The second price auction format is characterized by simplicity of the bidding strategies. If bidder i knows the value xi of the item to himself, then for the second price auction format, a weakly dominant strategy for the bidder is to truthfully report xi as his bid for the item. Indeed, if yi is the highest bid of the other bidders, the payoff of bidder i is ui(xi − yi) if he wins and ui(0) if he does not win. Thus, bidder i would prefer to win whenever ui(xi − yi) > ui(0) and not win whenever ui(xi − yi) < ui(0). That is precisely what happens if bidder i bids xi, no matter what the bids of the other bidders are. That is, bidding xi is a weakly dominant strategy for bidder i.
Nash equilibrium can be found for the other types of auctions under a model with incomplete information, in which the type of each bidder i is equal to the value of the object to the bidder and is modeled as a random variable Xi with a density function fi supported by some interval [ai, bi]. A simple case is that the bidders are all risk neutral, the densities are all equal to some fixed density f, and the Xi’s are mutually independent. The English auction in this context is equivalent to the second price auction: in an English auction, dropping out when the price reaches his true value is a weakly dominant strategy for a bidder, and for the weakly dominant strategy equilibrium, the outcome of the auction is the same as for the second price auction. For the first price auction in this symmetric case, there exists a symmetric Bayesian equilibrium. It corresponds to all bidders using the bidding function β (so the bid of bidder i is β(Xi)), where β is given by β(x) = E[Y1|Y1 ≤ x]. The expected revenue to the seller in this case is E[Y1|Y1 < X1], which is the same as the expected revenue for the second price auction and English auction.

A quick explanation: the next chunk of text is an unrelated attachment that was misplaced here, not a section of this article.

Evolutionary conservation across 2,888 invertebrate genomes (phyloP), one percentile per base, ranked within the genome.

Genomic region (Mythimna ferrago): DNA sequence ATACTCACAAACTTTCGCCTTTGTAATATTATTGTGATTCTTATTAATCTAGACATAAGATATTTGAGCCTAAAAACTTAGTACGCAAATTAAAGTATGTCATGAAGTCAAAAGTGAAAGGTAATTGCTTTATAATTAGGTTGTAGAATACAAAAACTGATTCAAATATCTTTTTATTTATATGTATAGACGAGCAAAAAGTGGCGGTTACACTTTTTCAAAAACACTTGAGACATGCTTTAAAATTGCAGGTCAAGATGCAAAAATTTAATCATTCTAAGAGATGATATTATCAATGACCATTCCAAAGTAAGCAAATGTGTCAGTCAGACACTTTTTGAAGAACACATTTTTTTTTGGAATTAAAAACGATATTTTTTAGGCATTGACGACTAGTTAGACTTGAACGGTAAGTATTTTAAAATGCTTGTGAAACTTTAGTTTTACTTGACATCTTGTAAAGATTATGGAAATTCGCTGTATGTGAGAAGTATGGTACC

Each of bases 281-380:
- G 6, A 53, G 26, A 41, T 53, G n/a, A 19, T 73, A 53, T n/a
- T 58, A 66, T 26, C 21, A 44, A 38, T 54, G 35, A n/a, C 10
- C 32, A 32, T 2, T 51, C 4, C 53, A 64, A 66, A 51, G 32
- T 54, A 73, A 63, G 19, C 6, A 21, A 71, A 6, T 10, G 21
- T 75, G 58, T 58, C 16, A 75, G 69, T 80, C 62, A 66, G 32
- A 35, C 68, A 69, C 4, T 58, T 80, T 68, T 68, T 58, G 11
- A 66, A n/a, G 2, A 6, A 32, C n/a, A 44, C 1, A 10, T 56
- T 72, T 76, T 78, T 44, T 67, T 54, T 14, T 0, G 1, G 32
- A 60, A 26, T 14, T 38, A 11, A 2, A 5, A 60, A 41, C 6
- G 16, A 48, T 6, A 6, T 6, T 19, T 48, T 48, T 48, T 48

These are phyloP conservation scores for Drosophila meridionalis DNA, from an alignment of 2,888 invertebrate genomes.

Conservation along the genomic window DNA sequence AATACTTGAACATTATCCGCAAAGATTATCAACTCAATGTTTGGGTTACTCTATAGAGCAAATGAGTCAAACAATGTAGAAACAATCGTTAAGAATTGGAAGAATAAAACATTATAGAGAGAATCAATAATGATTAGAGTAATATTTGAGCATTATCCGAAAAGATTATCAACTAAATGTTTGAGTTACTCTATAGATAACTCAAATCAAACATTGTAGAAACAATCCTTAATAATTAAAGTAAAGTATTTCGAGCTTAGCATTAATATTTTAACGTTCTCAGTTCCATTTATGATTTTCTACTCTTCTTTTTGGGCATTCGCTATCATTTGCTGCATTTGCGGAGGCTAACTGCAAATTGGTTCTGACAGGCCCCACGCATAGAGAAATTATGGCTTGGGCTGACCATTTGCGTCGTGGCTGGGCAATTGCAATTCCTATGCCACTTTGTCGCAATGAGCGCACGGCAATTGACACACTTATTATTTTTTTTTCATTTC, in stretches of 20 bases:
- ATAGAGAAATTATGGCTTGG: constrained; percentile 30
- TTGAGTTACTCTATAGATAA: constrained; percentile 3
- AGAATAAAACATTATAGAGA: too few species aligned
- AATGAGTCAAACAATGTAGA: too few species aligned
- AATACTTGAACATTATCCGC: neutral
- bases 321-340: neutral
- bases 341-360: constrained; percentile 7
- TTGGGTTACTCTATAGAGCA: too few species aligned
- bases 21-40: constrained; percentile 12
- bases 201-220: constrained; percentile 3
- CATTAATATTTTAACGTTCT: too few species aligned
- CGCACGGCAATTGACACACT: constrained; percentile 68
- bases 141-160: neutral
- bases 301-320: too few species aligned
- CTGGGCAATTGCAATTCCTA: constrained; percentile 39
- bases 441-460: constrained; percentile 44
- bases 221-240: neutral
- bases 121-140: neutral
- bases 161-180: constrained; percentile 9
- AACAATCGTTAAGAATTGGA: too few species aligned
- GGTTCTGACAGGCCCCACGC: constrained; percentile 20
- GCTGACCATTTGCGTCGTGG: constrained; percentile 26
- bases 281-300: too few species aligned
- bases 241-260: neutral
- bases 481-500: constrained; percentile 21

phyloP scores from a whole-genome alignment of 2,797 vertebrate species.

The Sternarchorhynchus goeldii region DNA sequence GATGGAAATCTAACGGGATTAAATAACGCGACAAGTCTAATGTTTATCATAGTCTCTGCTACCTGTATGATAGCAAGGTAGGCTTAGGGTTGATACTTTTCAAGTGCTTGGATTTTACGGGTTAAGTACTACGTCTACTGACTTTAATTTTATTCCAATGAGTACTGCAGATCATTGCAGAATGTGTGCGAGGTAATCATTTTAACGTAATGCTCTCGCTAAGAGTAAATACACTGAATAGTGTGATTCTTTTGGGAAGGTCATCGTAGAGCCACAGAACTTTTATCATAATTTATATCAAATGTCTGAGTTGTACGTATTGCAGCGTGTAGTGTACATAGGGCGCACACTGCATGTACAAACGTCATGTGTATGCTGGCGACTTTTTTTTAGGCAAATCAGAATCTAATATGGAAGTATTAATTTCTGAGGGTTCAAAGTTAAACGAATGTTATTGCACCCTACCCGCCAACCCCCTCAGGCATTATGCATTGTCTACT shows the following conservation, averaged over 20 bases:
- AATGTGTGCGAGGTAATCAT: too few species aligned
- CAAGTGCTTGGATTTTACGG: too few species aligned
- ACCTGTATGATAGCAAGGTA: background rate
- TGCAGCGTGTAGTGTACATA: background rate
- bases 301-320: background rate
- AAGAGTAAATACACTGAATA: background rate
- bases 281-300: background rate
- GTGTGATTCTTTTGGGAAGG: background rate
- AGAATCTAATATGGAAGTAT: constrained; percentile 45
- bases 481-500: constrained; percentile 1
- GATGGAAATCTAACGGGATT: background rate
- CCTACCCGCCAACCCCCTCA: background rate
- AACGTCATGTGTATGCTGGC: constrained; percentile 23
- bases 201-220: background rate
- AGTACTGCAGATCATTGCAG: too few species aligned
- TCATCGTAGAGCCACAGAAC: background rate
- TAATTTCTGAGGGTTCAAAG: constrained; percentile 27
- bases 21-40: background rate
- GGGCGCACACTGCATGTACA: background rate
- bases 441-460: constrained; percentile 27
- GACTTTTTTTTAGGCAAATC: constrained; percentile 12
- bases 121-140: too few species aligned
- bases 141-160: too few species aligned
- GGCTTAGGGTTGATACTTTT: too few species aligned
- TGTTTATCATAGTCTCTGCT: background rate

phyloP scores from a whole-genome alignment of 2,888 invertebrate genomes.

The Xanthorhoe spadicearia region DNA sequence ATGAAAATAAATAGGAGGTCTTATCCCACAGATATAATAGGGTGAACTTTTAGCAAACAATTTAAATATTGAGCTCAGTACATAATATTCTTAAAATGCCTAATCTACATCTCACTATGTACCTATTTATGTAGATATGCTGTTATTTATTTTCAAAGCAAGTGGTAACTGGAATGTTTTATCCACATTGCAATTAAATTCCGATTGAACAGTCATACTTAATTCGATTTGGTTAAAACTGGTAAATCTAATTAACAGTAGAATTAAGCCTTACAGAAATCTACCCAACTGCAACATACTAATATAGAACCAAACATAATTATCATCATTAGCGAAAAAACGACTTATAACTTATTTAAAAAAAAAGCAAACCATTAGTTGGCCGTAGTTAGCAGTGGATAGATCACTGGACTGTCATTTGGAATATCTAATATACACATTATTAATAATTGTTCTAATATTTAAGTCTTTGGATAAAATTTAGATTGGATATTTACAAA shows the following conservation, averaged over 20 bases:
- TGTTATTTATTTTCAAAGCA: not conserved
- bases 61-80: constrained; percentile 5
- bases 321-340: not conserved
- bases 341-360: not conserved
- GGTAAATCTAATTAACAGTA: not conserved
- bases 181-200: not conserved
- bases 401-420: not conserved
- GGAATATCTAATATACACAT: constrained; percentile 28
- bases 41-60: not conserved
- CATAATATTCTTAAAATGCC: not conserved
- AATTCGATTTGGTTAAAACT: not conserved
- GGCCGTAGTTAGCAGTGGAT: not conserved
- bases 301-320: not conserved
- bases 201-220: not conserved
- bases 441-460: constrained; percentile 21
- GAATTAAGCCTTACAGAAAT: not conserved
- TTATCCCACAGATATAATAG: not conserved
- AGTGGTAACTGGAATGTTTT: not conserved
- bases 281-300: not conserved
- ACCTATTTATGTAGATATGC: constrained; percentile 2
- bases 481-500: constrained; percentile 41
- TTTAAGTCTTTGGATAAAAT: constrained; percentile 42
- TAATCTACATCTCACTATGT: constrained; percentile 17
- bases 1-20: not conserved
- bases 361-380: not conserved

Equilibrium for Auctions with Interdependent Valuations
Seminal work of Milgrom and Weber (1982) addresses the performance of the above three auction formats in case the bidders do not know the value of the item, but each bidder i has a private signal Xi about the value Vi of the item to bidder i. The values and signals (X1, …Xn, V1, …, Vn) can be interdependent. Under the assumption of invariance of the joint distribution of (X1, …Xn, V1, …, Vn) under permutation of the bidders and a strong form of positive correlation of the random variables (X1, …Xn, V1, …, Vn) (see Milgrom and Weber 1982 or Krishna 2002 for details), a symmetric Bayes-Nash equilibrium is identified for each of the three auction formats mentioned above, and the expected revenues for the three auction formats are shown to satisfy the ordering R(firstprice) ≤ R(secondprice) ≤ R(English). A significant extension of the theory of Milgrom and Weber due to DeMarzo et al. (2005) is the theory of security-bid auctions in which bidders compete to buy an asset and the final payment is determined by a contract involving the value of the asset as revealed after the auction.